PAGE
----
Our lab focuses on advancing the field of plant-microbe interactions by studying the biology of Salmonella enterica in association with plants. We are keenly interested in understanding bacterial survival on non-preferential hosts. Salmonella enterica and Escherichia coli survive poorly on healthy plants, probably because they lack cell wall degrading enzymes to acquire nutrients from their host and adaptations to survive harsh environmental conditions of the phyllosphere (daily UV exposure and desiccation). They are also sensitive to plant defenses (e.g., reactive oxygen species) triggered by microbe-associated molecular patterns, such as flagella.

The evidence that plants are a common host of Salmonella enterica and Escherichia coli is now overwhelming. There is strong scientific consensus that these human pathogens are also plant-associated microbes. We take a diverse approach to study these plant – microbe interactions from bacterial genetics to computational biology. Our goal is to develop cutting edge studies focusing on S. enterica while spring boarding off the wealth of scientific knowledge available for its famous cousin, E. coli.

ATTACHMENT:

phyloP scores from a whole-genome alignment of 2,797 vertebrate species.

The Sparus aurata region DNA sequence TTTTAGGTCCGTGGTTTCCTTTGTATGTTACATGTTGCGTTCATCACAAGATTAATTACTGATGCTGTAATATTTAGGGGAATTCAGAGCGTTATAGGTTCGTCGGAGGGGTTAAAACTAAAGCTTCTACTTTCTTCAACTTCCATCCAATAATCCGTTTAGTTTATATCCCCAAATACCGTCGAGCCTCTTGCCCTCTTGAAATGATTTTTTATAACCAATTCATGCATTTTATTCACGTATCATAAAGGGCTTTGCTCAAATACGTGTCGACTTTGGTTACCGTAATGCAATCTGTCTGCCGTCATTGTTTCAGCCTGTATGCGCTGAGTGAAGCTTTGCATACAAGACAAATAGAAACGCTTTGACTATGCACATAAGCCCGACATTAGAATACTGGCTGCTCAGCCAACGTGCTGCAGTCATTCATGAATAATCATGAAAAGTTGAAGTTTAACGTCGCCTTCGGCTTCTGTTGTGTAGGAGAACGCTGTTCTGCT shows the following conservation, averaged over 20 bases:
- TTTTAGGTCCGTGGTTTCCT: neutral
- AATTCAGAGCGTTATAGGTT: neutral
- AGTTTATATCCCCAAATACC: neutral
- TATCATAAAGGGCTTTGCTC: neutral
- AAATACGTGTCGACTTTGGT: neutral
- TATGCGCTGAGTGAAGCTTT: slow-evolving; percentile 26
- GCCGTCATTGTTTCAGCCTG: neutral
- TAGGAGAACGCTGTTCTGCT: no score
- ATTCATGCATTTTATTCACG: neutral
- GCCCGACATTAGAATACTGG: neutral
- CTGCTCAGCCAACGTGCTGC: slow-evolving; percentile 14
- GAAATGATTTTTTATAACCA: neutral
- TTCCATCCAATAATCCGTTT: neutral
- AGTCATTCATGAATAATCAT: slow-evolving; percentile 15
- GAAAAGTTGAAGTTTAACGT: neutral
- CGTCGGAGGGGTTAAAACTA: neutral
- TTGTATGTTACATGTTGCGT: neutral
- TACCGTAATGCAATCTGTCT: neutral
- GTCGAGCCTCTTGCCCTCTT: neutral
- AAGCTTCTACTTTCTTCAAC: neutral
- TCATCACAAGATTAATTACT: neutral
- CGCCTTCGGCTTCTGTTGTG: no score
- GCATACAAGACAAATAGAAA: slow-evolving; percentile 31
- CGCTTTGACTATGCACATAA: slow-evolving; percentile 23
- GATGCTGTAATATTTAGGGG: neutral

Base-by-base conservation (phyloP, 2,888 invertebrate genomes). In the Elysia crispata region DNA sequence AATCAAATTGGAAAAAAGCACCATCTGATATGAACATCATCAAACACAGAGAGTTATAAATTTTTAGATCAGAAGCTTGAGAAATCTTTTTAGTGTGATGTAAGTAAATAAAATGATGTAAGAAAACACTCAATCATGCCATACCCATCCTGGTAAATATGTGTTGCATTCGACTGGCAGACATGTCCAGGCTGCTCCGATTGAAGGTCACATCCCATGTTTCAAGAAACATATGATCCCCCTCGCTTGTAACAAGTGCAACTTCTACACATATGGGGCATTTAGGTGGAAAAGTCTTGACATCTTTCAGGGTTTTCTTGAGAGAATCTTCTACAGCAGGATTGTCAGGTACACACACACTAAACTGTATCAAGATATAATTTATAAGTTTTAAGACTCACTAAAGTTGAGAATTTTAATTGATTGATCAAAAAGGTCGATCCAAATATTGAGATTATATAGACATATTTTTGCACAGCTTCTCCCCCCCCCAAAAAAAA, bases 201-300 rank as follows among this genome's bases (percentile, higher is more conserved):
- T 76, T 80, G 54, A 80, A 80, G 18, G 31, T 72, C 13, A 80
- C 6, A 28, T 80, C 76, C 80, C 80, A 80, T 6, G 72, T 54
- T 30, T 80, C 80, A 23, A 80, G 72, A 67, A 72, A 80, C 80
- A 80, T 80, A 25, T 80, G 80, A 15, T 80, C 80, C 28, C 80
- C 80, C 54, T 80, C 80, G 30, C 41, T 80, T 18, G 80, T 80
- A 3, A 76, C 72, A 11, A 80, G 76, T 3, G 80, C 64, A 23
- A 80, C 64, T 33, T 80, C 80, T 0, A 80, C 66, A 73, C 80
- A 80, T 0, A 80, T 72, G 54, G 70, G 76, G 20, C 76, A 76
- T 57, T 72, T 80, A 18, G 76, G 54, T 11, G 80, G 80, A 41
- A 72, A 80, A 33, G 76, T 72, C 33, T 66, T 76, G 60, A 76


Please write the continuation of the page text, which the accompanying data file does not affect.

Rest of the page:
Reducing food-borne illness caused by consumption of contaminated healthy food stuff such as fresh produce is an immediate need. However, the study of human enteric bacterial pathogens in association with plants is a young sub-discipline that requires investigation of basic biology to move toward the ultimate goal of reducing human illness.